A huge python set a potential record for the biggest Burmese python ever caught in the Everglades in Florida.
Two snake hunters caught the huge "beast of a snake" last week and are awaiting on official measurements to see if they have taken the record.
The current state record for length currently stands at 18.8ft.
Ryan Ausburn and Kevin Pavlidis paraded their achievement on social media.
Kevin wrote on his Facebook page: "On Friday we pulled this BEAST of a snake out of waist-deep water in the middle of the night, deep in the Everglades.
"I have never seen a snake anywhere near this size and my hands were shaking as I approached her."
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The pair said they are paid snake hunters working for the South Florida Water Management District and the Florida Fish and Wildlife Conservation Commission, which manages the state's python elimination programmes.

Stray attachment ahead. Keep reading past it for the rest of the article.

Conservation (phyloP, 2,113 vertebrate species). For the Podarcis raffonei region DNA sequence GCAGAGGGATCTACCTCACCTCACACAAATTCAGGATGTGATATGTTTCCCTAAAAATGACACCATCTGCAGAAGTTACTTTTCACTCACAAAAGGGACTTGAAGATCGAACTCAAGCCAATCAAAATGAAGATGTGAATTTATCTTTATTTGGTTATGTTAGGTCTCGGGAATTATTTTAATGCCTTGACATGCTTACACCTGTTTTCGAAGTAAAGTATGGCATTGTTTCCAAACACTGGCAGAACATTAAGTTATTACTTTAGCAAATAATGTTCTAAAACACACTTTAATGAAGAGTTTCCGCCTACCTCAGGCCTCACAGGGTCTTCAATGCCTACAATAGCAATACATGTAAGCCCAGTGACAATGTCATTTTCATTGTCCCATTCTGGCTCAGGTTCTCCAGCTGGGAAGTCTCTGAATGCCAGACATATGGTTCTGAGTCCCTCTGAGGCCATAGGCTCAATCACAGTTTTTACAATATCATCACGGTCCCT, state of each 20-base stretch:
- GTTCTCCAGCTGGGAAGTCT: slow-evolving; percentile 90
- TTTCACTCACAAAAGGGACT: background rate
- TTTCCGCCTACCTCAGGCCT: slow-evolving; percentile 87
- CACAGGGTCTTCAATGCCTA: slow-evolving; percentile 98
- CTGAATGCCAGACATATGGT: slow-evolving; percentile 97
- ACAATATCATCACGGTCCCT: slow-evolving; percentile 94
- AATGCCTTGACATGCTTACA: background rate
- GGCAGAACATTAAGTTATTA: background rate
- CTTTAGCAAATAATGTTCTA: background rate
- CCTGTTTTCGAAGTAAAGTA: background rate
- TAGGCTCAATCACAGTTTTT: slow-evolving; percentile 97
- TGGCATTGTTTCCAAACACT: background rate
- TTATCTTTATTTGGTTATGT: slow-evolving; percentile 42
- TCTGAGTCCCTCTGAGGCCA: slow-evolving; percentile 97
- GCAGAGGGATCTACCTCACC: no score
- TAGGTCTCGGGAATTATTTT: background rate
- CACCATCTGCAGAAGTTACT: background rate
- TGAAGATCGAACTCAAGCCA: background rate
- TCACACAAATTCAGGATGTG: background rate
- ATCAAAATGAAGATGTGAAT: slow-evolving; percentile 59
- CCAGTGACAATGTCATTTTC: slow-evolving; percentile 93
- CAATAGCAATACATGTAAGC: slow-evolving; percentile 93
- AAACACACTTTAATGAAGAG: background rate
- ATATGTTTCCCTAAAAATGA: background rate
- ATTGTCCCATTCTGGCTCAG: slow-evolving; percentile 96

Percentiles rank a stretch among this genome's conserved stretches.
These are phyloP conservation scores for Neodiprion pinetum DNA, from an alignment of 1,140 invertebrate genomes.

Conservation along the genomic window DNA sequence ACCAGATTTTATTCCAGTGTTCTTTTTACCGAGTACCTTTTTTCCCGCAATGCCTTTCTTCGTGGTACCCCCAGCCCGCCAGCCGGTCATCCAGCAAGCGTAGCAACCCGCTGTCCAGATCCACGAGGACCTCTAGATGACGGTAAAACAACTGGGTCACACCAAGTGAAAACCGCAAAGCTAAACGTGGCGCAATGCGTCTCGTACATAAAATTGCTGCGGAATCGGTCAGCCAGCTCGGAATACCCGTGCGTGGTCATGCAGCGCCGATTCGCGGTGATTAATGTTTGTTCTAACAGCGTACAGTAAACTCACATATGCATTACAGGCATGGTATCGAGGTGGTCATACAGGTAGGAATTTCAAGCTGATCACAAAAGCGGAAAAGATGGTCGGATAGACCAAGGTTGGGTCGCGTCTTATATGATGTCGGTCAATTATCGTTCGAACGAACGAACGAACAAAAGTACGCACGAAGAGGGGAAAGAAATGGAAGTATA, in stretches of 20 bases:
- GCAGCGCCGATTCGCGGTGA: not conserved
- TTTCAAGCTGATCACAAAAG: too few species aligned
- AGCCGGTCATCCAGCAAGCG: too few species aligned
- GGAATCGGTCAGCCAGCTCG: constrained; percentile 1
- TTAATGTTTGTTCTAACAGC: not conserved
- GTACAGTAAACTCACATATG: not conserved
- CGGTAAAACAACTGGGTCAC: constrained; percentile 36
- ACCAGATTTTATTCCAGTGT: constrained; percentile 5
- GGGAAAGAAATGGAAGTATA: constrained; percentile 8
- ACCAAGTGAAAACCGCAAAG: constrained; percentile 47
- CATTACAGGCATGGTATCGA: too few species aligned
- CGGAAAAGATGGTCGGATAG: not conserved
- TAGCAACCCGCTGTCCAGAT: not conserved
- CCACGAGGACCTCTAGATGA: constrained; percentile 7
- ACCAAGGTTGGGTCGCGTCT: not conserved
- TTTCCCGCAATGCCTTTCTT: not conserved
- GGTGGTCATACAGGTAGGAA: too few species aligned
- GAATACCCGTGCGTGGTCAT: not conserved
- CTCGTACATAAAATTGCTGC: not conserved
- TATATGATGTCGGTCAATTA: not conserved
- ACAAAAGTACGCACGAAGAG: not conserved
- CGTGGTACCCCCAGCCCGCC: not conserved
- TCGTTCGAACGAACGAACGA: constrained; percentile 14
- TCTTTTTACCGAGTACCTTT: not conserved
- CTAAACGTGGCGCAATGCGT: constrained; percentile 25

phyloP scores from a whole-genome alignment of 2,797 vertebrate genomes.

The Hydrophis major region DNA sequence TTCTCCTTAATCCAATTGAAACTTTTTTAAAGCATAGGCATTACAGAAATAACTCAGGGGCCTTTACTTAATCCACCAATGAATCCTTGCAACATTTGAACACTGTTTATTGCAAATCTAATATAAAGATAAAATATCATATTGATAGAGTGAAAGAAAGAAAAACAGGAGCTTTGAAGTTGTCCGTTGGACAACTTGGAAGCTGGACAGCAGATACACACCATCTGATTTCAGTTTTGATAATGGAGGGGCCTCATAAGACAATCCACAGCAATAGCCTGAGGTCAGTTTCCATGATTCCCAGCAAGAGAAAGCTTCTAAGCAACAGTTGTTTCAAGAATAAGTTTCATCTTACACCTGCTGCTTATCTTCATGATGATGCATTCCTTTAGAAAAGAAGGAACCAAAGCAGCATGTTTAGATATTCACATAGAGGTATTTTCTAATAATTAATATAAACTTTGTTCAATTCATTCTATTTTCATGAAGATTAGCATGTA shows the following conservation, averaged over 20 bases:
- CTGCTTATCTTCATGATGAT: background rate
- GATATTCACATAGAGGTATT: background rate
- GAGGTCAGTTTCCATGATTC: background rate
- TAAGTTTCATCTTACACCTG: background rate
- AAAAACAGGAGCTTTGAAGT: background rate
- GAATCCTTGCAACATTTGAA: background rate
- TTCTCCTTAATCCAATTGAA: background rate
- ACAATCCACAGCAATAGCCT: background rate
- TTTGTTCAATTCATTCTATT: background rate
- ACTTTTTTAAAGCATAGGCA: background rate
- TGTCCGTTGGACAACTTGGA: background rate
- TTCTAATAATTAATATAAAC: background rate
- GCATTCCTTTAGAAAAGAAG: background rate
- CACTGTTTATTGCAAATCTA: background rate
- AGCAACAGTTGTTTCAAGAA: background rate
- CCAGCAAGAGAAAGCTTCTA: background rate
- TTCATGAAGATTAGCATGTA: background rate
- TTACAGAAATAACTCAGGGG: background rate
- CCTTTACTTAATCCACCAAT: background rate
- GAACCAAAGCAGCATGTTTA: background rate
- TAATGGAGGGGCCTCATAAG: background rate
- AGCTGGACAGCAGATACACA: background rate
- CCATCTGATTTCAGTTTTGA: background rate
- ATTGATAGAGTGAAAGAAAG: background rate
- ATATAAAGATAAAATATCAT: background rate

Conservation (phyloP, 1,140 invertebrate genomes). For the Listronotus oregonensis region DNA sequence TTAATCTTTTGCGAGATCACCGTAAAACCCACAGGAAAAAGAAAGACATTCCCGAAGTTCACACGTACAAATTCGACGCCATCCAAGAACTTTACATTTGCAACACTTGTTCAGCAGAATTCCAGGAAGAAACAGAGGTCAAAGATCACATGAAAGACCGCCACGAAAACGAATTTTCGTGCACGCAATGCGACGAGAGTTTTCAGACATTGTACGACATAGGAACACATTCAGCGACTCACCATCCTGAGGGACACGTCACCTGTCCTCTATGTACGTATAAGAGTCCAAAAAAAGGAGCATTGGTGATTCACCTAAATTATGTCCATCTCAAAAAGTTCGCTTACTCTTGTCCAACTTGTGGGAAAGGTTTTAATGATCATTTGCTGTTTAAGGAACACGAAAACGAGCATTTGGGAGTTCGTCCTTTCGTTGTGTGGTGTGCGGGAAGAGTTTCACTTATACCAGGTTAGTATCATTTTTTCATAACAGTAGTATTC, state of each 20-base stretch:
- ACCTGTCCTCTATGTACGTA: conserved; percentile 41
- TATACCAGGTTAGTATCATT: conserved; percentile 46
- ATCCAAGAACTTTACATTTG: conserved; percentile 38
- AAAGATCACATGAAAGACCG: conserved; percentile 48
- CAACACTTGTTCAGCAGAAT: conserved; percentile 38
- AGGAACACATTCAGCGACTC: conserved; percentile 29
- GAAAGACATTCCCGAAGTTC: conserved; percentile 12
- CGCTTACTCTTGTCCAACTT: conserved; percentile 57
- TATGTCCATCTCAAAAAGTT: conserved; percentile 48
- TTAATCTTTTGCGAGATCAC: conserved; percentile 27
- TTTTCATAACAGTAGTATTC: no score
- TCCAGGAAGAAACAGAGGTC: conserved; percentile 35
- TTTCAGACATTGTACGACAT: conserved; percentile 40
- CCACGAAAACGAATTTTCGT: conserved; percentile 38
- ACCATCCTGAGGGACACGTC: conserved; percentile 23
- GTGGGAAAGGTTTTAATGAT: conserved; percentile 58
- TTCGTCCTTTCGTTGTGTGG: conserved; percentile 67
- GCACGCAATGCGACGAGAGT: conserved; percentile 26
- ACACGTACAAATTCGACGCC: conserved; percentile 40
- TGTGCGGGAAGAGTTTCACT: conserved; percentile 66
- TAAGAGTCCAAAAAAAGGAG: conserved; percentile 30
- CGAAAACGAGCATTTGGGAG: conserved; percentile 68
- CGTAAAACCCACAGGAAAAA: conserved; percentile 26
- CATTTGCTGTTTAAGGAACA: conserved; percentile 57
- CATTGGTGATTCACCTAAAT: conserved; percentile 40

The invasive snakes are among the biggest threats to the fragile Everglades ecosystem.
Experts say they devour mammals and bird eggs and disrupt the natural balance between predators and prey.
Scientists don't know exactly how many live in the marshes and tree islands, but some estimates point to between 100,000 and 300,000 snakes.
The Everglades in Florida is a 1.5-million-acre wetlands on the southern tip of the state, and is home to an abundance of wildlife.
As well as snakes alligators, panthers, turtles and peacocks.
Burmese pythons can take down animals as large as alligators or deers but they rarely attack humans without first being provoked, scientists say.
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